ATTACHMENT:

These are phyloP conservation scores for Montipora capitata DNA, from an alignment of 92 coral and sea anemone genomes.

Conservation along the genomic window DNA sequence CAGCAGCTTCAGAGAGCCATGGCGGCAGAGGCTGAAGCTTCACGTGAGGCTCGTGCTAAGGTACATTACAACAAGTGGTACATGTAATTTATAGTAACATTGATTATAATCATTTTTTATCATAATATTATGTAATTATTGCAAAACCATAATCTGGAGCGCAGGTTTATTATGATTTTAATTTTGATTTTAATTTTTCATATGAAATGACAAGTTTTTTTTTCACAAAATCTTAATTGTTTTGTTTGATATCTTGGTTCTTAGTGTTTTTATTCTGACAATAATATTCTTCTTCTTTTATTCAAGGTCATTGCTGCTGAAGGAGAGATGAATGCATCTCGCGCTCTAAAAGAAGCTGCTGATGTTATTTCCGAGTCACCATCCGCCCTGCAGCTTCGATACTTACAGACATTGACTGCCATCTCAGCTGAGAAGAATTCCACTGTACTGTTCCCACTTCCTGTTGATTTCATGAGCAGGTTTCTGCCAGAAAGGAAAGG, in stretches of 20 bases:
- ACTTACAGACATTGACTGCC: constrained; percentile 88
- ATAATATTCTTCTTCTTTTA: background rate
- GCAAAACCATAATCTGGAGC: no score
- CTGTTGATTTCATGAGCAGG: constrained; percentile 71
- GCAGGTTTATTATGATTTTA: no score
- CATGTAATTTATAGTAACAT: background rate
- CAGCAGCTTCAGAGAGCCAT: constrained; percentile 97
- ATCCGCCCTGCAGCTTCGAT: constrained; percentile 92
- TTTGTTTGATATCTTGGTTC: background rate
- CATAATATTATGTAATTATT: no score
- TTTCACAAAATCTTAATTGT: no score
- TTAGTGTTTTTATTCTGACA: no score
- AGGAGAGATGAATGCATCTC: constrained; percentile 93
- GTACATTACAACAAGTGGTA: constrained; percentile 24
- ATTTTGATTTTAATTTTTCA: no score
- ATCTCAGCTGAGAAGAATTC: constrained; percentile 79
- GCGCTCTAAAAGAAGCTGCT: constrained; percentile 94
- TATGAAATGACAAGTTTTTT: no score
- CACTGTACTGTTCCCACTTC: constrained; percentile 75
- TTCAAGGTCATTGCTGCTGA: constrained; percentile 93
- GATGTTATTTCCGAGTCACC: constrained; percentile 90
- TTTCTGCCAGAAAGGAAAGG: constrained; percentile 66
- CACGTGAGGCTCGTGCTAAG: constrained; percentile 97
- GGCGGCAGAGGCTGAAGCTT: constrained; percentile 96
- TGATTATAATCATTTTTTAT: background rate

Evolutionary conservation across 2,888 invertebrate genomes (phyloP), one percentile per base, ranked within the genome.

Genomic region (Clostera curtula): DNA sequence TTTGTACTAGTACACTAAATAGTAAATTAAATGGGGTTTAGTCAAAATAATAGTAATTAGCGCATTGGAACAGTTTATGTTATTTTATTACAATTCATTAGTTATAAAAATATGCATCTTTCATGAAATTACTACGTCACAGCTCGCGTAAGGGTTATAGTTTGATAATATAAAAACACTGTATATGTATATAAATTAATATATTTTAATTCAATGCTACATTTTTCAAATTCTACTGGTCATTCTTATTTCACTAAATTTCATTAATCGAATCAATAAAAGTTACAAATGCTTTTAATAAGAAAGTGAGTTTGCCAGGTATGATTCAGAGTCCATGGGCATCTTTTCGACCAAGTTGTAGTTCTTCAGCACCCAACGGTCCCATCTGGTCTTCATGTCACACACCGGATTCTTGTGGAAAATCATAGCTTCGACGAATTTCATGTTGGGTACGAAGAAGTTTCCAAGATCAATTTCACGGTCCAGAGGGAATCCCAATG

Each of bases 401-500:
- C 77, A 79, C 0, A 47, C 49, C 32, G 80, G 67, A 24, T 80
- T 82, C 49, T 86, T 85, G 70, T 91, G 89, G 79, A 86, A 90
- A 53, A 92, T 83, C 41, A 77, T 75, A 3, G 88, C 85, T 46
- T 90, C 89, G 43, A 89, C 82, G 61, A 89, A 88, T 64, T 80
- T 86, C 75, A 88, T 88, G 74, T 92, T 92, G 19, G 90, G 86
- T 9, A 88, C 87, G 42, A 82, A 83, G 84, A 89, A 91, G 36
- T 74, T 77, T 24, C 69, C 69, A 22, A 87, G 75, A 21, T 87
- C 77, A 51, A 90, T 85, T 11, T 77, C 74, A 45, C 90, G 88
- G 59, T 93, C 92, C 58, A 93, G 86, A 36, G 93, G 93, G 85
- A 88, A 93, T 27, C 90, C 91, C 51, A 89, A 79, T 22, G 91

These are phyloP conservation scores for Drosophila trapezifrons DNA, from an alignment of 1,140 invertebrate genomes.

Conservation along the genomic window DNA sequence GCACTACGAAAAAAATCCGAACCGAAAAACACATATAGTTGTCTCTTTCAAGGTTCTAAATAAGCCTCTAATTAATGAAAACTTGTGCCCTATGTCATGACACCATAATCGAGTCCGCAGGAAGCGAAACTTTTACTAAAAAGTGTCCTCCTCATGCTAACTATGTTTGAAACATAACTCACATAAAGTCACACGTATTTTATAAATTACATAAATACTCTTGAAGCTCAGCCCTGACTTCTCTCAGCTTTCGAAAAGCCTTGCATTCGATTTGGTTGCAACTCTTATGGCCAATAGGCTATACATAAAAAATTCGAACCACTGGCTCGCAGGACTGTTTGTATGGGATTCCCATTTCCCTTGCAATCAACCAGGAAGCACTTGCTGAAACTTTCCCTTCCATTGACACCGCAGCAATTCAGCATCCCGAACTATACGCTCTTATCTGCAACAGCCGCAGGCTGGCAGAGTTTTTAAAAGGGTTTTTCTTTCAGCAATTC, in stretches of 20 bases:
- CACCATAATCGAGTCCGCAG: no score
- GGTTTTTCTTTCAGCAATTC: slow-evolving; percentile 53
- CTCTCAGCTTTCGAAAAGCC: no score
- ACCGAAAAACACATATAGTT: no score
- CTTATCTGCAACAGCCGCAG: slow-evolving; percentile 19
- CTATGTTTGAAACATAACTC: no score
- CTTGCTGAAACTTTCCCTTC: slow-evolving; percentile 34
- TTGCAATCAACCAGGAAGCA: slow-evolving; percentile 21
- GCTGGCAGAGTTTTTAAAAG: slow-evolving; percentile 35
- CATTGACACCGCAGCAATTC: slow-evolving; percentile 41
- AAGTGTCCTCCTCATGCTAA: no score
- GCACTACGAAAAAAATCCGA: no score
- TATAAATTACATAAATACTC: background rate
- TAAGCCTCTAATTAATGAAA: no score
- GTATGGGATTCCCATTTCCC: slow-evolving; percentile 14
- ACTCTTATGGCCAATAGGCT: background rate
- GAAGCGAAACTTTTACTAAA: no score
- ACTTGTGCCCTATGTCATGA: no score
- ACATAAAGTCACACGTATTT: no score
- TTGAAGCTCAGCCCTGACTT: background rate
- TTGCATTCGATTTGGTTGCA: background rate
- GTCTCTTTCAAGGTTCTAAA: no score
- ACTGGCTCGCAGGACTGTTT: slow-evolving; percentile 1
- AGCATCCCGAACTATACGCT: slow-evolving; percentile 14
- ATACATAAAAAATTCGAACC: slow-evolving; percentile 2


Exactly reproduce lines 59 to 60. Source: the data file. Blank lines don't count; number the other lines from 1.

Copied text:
- GAAGCGAAACTTTTACTAAA: no score
- ACTTGTGCCCTATGTCATGA: no score